Washington Evening Journal
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Neighbors Growing Together | Aug 28, 2014

Talk with D-Rok

By Derek Helling, Sports Editor | Mar 20, 2014
Photo by: Journal file photo Derek Helling

One of my favorite television shows, probably the only sitcom I have ever been able to tolerate, is Seinfeld. It’s the quintessential show about nothing. It was a pioneer in the trend of taking everyday situations and making fun of them.
One of the recurring storylines in the show was the low-intensity tension between the main character, Jerry Seinfeld and a frequently featured character simply known as Newman. The show has inspired me to pen a “pep talk” of sorts for the area athletes and coaches for the upcoming spring season.
Newman was the thorn in Jerry’s side, the constant obstacle to his progress, the Lex Luthor to his Superman. I must state, however, that Newman was more of a nuisance than a viable threat to Seinfeld’s existence, like Luthor was to Superman. That’s an important point of clarity.
In sporting endeavors, people involved often encounter “Newmans.” A Newman can come in the form of an individual or team that seems to have your number. It can also come in the form of a goal that seems just beyond your reach. It can be something as beyond your control as the weather or a physical limitation.
There is an important lesson that you can learn from Seinfeld about facing our Newmans in sport, as well as almost any other arena of life. We can conduct our business and go for our goals regardless of their existence.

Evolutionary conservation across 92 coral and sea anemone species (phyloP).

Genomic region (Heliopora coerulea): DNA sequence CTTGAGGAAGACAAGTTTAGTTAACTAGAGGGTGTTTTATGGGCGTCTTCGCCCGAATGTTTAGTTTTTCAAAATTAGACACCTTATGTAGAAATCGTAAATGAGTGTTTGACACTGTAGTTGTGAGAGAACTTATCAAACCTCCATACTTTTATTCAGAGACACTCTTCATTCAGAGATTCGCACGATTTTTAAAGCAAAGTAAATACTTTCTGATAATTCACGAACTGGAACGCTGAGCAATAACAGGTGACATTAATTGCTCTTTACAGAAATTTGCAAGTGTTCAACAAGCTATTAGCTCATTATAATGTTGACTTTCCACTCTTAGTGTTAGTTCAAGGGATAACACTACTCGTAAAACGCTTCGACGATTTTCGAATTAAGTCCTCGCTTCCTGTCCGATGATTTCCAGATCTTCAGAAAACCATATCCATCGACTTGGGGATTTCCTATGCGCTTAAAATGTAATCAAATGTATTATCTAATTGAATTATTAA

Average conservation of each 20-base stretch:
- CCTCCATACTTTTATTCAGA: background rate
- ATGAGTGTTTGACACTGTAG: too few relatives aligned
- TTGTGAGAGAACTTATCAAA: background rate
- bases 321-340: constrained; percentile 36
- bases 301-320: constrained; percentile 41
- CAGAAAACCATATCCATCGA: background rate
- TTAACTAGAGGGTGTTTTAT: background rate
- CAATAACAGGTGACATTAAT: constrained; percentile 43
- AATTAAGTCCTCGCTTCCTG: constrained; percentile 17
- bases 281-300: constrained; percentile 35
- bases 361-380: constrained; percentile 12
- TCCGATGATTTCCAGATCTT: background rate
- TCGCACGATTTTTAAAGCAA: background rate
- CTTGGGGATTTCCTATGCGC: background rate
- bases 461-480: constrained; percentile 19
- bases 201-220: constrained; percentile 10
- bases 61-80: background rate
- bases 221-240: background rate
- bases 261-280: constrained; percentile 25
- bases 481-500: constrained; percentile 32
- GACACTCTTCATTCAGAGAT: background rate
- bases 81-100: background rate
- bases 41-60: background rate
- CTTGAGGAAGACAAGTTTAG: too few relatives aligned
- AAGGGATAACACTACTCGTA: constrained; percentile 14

Just as Jerry continued to enjoy his growing success as a comedian in the show despite the presence of Newman’s constant annoying interference, you should make your choices not out of fear of, or even in defiance of, your obstacles. To operate under the influence of either defiance or fear is to let those obstacles dictate your actions.
I’m not suggesting denial of your reality. There are physical limitations that are very realistic. I’m advocating instead for acknowledgment of the existence of those limitations and going for the utmost of your potential within them.
What you may discover along the way is that the barriers you thought you had were more of a comedic nuisance, an obese mailman with few friends and no real purpose other than to annoy you. Your potential is probably more than you have yet realized.
Set an attainable, measurable goal for yourself. Work toward it every day until you have accomplished it. At that point, set a new goal and repeat the process.
The best part is that you aren’t going about achievement in sports alone. You have a community of supporters who are excited to see what you can do. As long as you’re trying, we’re cheering.

Comments (1)
Posted by: Glen Peiffer | Mar 21, 2014 20:02
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